This is not so much of an issue with cutting the isolation cause if that is out of square it will still work.
    It becomes a huge problem with drilling though, because if your machine is out of square then the drill holes are out of square, and the component you want to stick in said holes won’t fit cause the holes don’t quite line up.

Anyway, thats it for now, hopefully this helps someone.


Thanks for the walkthrough on this. I’ve been wanting to start making my own PCBs. What program are you using to design your PCB?

That is all good info posted above, thank you for summarizing that for the community.

I have had good luck using these types of engravers. The tool life isnt amazing because they are so small, but they are a little less level dependent in terms of making isolation cuts too wide, and obviously they result in SUPER thin cuts allowing traces to be crammed in tighter.

These also tend to result in fewer burrs than the composite type “rasp” end mills I first used. I have NOT tried a traditional spiral mill on PCBs yet.

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im using eagle for the schematics and board layouts.
Its a bit of a learning curve but very very powerful once you get to know it

I found that the tool life was not great on the 0.1mm engravers, cause the tips wear out really fast. (i found 2 boards or so and the tip was shot.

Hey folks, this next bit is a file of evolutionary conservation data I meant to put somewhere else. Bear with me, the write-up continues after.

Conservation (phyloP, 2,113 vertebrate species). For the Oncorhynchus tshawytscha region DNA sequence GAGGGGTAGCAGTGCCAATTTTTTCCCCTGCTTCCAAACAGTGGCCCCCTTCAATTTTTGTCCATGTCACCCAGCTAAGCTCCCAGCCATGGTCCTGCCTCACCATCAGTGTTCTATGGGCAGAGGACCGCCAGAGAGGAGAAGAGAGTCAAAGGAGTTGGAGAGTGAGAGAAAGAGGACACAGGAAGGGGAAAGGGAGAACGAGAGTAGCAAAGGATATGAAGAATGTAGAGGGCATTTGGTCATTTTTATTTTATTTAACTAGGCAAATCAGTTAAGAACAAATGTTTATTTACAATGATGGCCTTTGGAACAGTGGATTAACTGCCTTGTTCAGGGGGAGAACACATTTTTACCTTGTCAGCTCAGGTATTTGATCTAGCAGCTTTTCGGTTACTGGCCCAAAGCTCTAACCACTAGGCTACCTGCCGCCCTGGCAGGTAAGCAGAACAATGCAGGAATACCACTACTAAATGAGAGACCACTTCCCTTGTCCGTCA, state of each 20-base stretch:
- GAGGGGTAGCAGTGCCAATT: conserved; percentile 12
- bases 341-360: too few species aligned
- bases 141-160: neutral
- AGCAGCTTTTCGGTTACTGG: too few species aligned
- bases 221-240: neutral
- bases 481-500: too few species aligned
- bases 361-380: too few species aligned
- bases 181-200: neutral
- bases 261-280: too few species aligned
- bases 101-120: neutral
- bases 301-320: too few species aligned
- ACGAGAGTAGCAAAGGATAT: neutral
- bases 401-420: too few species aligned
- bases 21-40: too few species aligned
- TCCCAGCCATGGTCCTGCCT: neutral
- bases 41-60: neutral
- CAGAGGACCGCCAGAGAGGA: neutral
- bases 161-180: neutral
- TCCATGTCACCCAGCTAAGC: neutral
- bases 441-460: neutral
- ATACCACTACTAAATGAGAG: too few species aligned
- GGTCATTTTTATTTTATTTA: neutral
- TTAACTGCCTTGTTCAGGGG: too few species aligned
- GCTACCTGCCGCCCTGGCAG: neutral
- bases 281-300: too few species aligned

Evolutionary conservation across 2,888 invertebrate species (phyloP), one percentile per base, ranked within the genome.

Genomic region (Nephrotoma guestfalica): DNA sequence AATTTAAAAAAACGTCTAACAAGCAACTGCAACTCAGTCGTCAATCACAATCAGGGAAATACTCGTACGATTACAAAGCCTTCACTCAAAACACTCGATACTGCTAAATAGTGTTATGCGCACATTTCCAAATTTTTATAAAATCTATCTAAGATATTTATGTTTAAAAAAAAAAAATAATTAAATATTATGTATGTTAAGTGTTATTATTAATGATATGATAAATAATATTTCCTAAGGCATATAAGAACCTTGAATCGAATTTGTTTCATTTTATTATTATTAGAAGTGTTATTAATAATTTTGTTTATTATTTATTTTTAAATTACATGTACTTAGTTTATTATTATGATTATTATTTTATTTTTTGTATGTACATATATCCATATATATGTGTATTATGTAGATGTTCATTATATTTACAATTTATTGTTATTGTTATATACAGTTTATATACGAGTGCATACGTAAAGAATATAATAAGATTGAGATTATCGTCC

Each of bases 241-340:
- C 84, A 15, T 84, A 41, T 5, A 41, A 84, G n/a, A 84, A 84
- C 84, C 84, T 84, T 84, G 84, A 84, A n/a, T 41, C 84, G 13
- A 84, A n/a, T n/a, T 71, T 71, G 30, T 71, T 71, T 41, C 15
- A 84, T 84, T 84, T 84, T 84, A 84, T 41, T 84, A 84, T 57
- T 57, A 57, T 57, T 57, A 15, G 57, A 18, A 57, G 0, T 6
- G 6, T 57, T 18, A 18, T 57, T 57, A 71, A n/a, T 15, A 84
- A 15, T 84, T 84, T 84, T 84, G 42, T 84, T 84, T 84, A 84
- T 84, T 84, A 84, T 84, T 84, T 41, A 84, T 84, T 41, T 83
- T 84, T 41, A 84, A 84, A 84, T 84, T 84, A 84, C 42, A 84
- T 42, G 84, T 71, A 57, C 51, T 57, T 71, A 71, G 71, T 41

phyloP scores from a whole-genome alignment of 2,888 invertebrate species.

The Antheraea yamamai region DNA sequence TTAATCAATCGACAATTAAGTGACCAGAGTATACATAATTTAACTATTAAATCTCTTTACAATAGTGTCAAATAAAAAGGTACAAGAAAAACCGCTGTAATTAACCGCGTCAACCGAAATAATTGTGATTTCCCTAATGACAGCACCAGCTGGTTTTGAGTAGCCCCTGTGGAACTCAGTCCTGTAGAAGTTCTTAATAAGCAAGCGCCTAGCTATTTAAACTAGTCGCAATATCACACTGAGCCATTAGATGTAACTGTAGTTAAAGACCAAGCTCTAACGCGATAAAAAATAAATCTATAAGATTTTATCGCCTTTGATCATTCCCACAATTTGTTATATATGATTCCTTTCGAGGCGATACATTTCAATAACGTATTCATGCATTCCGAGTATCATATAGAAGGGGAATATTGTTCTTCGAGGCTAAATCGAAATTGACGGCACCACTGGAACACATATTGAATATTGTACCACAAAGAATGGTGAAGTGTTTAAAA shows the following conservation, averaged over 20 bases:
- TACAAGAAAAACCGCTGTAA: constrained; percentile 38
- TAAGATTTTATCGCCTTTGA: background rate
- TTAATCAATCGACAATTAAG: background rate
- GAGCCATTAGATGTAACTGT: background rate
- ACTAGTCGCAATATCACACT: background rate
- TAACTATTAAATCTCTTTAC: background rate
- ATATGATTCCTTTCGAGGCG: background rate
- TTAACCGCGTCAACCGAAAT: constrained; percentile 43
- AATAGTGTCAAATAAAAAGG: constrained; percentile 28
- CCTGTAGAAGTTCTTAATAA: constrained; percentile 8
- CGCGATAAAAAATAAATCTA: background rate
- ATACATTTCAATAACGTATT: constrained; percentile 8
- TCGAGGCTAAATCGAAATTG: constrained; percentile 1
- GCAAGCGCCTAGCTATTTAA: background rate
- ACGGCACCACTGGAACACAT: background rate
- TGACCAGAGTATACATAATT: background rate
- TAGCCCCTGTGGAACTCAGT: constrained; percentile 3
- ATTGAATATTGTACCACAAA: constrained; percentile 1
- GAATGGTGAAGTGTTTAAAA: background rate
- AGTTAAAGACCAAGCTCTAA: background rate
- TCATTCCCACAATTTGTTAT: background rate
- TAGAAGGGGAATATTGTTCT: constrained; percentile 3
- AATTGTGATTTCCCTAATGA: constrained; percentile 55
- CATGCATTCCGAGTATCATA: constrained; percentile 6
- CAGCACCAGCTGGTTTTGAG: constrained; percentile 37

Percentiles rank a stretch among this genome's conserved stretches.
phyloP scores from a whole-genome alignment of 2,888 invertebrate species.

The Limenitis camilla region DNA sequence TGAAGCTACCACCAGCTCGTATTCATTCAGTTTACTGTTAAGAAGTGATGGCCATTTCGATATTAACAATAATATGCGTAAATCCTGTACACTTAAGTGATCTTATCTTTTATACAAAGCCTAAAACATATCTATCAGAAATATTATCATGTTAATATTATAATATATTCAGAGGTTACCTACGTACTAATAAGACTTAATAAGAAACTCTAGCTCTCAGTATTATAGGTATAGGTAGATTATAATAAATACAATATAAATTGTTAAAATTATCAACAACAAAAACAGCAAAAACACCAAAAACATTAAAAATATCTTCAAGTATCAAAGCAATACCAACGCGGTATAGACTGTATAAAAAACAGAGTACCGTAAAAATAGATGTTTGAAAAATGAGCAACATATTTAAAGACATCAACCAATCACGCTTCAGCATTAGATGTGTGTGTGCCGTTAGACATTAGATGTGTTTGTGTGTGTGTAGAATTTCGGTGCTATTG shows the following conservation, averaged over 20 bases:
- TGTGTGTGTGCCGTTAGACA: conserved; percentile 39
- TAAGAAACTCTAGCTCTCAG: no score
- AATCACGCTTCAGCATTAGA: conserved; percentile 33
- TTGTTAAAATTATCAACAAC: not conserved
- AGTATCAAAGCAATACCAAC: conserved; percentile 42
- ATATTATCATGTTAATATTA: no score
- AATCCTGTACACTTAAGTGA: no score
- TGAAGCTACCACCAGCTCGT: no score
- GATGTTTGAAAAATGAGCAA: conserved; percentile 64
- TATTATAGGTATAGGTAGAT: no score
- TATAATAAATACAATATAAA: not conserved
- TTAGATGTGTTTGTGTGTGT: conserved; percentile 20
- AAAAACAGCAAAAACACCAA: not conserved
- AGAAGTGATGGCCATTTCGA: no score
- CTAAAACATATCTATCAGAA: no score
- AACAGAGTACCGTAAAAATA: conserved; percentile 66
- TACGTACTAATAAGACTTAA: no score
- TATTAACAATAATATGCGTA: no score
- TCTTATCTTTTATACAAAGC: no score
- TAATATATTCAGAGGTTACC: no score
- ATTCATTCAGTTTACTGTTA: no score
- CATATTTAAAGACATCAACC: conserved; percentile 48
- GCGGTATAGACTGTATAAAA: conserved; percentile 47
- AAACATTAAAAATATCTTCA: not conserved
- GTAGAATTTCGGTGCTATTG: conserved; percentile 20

i have been using 0.2mm 30deg ones and found the life was ok, (think 6-8 hours of machine time)
given how cheap they are (like 75c AUS each) , i can’t complain.

I found that the super thin cuts from a 0.1mm while useful for packing stuff made soldering really painful, so i started running wider cuts.
If you solder mask though it would fix that problem and the packing advantages become handy

Guess it then becomes packing vs tool life
always tradeoffs to everything.

I used easyeda last time I designed a board. It was pretty nice. It tries to make you buy the pcbs from jlcpcb, but you can download the gerber files.

I agreed on the solder difficulty UNTIL I invested in liquid flux. I always use flux core, but even still I have found the liquid flux to be invaluable.

Getting the solder to flow really well was a key for me in avoiding solder bridges on the tightly packed traces.

One day I may ask to pick your brain (and Jeff’s) on Gerber files and such. I have been doing my boards in Fusion and SOLIDWORKS by physically modelling the traces. It’s super time consuming and I KNOW there is a better way, but I’ve been too stubborn to learn it!

In kicad, eagle, easyeda, etc. You start with the schematic. Each part you put in the schematic hopefully it’s already designed and it knows how the pads are shaped, and how that corresponds to the schematic.

You connect everything in the schematic and then switch over to the board layout view. There, you can move the parts around and it gives you a lot of help to make sure you are connecting it according to your schematic.

There are auto trace buttons that should make the traces automatically, but they don’t always work. They are usually a good start. They also usually make a lot of vias, which are harder to do on a DIY PCB (but trivial for a fab).

You add mounting screws and then fill the empty space with ground plane (and it knows which traces are ground.

It really helps with anything remotely complicated. The tools are very good. If you’re wondering, you should check out a few YT videos on it. I know easyeda/jlcpcb have sponsored a lot of videos. And sparkfun had some tutorials on eagle, IIRC.